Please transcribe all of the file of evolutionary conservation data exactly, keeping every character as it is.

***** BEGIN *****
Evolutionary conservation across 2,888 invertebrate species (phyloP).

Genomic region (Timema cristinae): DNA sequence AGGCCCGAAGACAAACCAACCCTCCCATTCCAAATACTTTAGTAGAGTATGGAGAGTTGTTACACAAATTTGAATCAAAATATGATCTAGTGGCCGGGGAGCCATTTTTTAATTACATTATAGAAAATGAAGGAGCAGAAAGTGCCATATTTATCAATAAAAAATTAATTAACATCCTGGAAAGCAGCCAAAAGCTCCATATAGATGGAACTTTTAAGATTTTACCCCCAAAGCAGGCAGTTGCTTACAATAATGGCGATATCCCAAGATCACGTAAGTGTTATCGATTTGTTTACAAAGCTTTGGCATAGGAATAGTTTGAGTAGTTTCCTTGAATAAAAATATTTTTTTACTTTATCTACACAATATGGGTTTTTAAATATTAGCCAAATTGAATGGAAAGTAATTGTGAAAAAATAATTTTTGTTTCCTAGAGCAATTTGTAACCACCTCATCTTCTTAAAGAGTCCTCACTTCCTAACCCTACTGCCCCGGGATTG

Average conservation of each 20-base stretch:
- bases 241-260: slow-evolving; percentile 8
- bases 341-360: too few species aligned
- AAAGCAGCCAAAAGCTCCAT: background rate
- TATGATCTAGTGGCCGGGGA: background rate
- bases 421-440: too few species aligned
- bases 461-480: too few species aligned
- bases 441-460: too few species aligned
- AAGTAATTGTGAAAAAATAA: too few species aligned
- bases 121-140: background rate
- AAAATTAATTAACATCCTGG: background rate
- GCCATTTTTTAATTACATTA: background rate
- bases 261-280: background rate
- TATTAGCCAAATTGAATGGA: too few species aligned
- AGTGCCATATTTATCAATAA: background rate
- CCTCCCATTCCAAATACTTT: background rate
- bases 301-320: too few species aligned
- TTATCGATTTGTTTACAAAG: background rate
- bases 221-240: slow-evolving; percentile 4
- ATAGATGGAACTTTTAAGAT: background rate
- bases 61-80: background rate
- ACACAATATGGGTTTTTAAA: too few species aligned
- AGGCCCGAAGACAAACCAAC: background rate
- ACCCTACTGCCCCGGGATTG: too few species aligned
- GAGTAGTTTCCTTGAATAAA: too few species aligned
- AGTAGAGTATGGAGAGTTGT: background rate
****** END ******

Evolutionary conservation across 2,888 invertebrate species (phyloP).

Genomic region (Timema cristinae): DNA sequence AGGCCCGAAGACAAACCAACCCTCCCATTCCAAATACTTTAGTAGAGTATGGAGAGTTGTTACACAAATTTGAATCAAAATATGATCTAGTGGCCGGGGAGCCATTTTTTAATTACATTATAGAAAATGAAGGAGCAGAAAGTGCCATATTTATCAATAAAAAATTAATTAACATCCTGGAAAGCAGCCAAAAGCTCCATATAGATGGAACTTTTAAGATTTTACCCCCAAAGCAGGCAGTTGCTTACAATAATGGCGATATCCCAAGATCACGTAAGTGTTATCGATTTGTTTACAAAGCTTTGGCATAGGAATAGTTTGAGTAGTTTCCTTGAATAAAAATATTTTTTTACTTTATCTACACAATATGGGTTTTTAAATATTAGCCAAATTGAATGGAAAGTAATTGTGAAAAAATAATTTTTGTTTCCTAGAGCAATTTGTAACCACCTCATCTTCTTAAAGAGTCCTCACTTCCTAACCCTACTGCCCCGGGATTG

Average conservation of each 20-base stretch:
- bases 241-260: slow-evolving; percentile 8
- bases 341-360: too few species aligned
- AAAGCAGCCAAAAGCTCCAT: background rate
- TATGATCTAGTGGCCGGGGA: background rate
- bases 421-440: too few species aligned
- bases 461-480: too few species aligned
- bases 441-460: too few species aligned
- AAGTAATTGTGAAAAAATAA: too few species aligned
- bases 121-140: background rate
- AAAATTAATTAACATCCTGG: background rate
- GCCATTTTTTAATTACATTA: background rate
- bases 261-280: background rate
- TATTAGCCAAATTGAATGGA: too few species aligned
- AGTGCCATATTTATCAATAA: background rate
- CCTCCCATTCCAAATACTTT: background rate
- bases 301-320: too few species aligned
- TTATCGATTTGTTTACAAAG: background rate
- bases 221-240: slow-evolving; percentile 4
- ATAGATGGAACTTTTAAGAT: background rate
- bases 61-80: background rate
- ACACAATATGGGTTTTTAAA: too few species aligned
- AGGCCCGAAGACAAACCAAC: background rate
- ACCCTACTGCCCCGGGATTG: too few species aligned
- GAGTAGTTTCCTTGAATAAA: too few species aligned
- AGTAGAGTATGGAGAGTTGT: background rate